I saw this float around Facebook. It seems it originated from the Twitter account of People For Bernie,

Bernard Sanders is the only candidate in history (in a competitive primary) to win the popular vote in the first 3 states. - People For Bernie

I went looking to corroborate it and it seems only NewsWeek is repeating the claim and their source may just be the Tweet above as it's cited in the article,


It goes on to explain this,

The Vermont senator garnered primary popular vote victories in Iowa on February 3, New Hampshire on February 11 and Nevada on Saturday -- a first among any Republican or Democrat in history.

Keeping the claim at the "popular vote" - is that still true?

Has no other Democrat or Republican won the first three states in the primary?

  • 3
    Sounds wildly unlikely (and also dependent on how you define "competitive primary")
    – Colin
    Feb 23, 2020 at 19:50
  • 2
    @DanielRHicks: The claims in the texts quoted is not about "primaries"; only Evan's title for the thread is.
    – GEdgar
    Feb 24, 2020 at 14:25
  • 1
    So this is just my opinion, but they're probably using the term "competitive primary" to define a primary where the party is not running an incumbent president. For instance, Donald Trump in 2020 will technically win the first three states in the republican primary, but he's a sitting president so it's not really noteworthy. Similarly, Barack Obama did the same in 2012, GWB in 2004, and Clinton in 1996.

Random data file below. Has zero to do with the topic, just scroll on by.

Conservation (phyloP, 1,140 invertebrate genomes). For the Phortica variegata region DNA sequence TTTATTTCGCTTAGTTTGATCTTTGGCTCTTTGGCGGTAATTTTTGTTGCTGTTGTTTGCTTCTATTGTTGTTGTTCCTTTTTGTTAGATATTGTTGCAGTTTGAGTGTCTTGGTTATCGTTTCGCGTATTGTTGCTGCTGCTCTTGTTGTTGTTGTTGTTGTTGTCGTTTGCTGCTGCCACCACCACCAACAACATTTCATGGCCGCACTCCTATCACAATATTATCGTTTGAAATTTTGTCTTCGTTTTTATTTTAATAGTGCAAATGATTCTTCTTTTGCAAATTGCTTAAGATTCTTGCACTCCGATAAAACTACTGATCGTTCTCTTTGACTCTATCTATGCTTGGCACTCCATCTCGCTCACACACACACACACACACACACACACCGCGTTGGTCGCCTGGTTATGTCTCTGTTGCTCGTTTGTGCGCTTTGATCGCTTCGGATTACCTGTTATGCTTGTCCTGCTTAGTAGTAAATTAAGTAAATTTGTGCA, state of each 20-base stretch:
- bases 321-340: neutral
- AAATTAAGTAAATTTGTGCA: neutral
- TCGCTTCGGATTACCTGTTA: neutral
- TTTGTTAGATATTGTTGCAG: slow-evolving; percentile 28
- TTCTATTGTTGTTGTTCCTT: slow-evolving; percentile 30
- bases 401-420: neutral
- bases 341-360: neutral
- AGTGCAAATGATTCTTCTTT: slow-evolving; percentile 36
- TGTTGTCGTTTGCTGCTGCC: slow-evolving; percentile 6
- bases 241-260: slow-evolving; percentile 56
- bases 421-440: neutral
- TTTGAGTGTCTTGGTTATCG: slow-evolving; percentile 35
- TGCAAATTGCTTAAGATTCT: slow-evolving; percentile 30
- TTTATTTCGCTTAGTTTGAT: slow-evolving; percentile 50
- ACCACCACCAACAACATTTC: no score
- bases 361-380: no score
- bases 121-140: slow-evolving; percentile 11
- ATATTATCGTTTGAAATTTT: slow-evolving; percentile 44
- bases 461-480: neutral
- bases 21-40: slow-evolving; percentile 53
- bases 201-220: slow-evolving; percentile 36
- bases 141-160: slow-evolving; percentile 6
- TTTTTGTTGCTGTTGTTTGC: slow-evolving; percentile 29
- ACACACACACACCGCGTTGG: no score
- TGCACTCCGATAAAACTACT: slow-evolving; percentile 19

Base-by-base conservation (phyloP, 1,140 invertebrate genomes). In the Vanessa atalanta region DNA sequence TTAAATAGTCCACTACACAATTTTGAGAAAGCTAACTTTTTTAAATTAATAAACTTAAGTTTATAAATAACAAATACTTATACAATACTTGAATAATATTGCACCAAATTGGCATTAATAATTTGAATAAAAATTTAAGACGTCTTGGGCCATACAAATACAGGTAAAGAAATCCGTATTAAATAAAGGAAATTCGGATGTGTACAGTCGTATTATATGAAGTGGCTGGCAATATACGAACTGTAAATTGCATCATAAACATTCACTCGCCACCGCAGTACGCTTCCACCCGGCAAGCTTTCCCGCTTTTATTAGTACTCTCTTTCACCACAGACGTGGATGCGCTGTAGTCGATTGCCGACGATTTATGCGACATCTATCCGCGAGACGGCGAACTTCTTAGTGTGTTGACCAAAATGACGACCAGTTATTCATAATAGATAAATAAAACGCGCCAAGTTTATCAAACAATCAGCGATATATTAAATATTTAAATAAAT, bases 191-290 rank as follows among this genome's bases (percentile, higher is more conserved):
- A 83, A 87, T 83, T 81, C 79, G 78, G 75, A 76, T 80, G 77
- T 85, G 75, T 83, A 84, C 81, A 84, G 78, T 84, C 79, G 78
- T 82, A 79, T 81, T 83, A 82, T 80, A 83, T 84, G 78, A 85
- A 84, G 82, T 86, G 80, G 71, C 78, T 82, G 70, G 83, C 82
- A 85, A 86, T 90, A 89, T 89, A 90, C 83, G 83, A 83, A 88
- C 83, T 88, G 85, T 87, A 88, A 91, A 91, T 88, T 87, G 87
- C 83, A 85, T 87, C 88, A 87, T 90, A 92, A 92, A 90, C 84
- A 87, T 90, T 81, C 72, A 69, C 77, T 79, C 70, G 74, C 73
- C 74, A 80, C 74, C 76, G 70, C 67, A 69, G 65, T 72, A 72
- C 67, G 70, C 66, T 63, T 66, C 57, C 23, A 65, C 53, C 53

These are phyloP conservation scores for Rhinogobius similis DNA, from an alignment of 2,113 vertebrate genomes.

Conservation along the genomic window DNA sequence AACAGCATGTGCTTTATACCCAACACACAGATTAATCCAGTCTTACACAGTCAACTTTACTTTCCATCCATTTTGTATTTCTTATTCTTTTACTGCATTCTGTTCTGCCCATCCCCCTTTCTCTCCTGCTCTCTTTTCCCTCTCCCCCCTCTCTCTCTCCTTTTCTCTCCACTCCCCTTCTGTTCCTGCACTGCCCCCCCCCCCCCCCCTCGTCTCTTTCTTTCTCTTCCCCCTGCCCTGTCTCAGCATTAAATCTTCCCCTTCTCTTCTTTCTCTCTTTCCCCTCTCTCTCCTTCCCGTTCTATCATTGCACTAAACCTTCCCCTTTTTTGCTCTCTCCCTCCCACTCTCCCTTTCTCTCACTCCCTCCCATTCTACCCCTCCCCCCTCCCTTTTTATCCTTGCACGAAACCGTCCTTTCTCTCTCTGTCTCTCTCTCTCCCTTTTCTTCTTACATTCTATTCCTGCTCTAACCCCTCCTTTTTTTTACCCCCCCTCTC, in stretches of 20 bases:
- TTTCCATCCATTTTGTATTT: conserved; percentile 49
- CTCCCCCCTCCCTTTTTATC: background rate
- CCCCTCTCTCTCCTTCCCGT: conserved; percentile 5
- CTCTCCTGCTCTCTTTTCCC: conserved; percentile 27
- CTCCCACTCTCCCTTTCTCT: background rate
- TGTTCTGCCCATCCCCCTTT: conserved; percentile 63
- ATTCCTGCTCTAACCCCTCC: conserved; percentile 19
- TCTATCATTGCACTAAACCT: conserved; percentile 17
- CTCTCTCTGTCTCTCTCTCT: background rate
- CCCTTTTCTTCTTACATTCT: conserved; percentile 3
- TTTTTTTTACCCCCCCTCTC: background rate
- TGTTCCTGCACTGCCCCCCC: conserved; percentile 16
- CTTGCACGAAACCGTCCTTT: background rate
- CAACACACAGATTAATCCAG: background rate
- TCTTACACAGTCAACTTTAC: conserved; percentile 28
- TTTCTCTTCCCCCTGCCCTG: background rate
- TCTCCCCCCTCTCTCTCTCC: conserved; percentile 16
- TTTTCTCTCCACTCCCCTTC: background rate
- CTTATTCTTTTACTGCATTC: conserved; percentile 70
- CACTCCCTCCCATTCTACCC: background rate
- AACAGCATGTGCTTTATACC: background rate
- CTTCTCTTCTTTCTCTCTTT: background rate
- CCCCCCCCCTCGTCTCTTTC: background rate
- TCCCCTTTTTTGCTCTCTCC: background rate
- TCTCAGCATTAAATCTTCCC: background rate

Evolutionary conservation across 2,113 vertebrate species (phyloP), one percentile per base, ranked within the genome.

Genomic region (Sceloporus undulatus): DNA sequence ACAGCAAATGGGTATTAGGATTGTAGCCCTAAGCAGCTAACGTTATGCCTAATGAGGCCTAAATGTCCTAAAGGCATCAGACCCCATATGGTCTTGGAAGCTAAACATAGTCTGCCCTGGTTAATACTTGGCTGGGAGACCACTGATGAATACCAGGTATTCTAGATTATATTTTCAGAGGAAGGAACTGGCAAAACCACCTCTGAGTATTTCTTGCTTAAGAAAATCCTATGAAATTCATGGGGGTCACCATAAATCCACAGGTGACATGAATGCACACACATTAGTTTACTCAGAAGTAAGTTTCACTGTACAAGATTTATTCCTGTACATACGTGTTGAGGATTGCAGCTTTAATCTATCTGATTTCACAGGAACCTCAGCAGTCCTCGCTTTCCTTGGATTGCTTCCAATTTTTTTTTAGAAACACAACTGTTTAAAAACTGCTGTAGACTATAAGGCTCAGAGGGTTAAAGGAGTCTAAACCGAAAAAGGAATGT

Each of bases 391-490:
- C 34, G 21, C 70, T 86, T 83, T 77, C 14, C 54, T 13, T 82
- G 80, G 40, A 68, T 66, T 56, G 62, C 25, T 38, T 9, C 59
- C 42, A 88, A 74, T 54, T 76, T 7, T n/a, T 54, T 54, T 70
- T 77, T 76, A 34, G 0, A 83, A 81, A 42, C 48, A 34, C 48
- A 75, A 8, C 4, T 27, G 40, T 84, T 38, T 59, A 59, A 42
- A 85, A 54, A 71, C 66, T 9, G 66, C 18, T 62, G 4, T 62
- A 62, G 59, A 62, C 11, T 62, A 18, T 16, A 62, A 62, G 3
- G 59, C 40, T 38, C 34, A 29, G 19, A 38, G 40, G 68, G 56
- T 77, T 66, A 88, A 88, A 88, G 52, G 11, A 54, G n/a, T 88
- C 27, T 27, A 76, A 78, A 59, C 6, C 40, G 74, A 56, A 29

– DenisS
    Feb 24, 2020 at 16:28
  • 1
    @Tal the problem with that is that, if we establish an actual definition that looks like that, you only need to go back as far as the 2000 DNC primary when Al Gore swept the primary. But of course some people would say "that's not competitive" and all of a sudden we're in "No True Scotsmen" territory.
    – DenisS
    Feb 24, 2020 at 16:43
  • 1
    @GEdgar - Then the title needs to be edited. Feb 24, 2020 at 16:57

1 Answer 1


No, Bernie Sanders is not the first candidate to win the popular vote in the first 3 state primary elections or caucuses in a competitive year. For instance, as user Tgr points out, Jimmy Carter won the first 3 contests in 1980 despite facing stiff competition from Ted Kennedy.

Depending on the definition of "competitive primary" used (which neither source articulates), there are potentially several more examples. For instance, as the Newsweek article itself notes, Al Gore won the first 3 contests against Bill Bradley in 2000.

  • Although this answer is useful as preliminary research, I don't think it quite qualifies as an answer. As a minimum you would need to provide a link to the Al Gore vs Bradley contests. Feb 23, 2020 at 20:22
  • 1
    Still not an answer. If you think the question is not possible to answer you should flag it.
    – pipe
    Feb 23, 2020 at 22:03
  • 1
    Jimmy Carter also won the first three contests in 1980: en.wikipedia.org/wiki/… Even though he was the incumbent, I'm not sure the election could be called non-competitive.
    – Tgr
    Feb 24, 2020 at 1:11
  • 1
    I consider the referral to Newsweek that is part of the question as a reference. It would be nicer to quote the relative section, and even nicer to find a more primary source than Newsweek to support it.
    – Oddthinking
    Feb 24, 2020 at 1:43
  • 1
    @Tgr it shows that the claim cannot be sustained under any reasonable definition of contested primary.
    – Colin
    Feb 24, 2020 at 4:22

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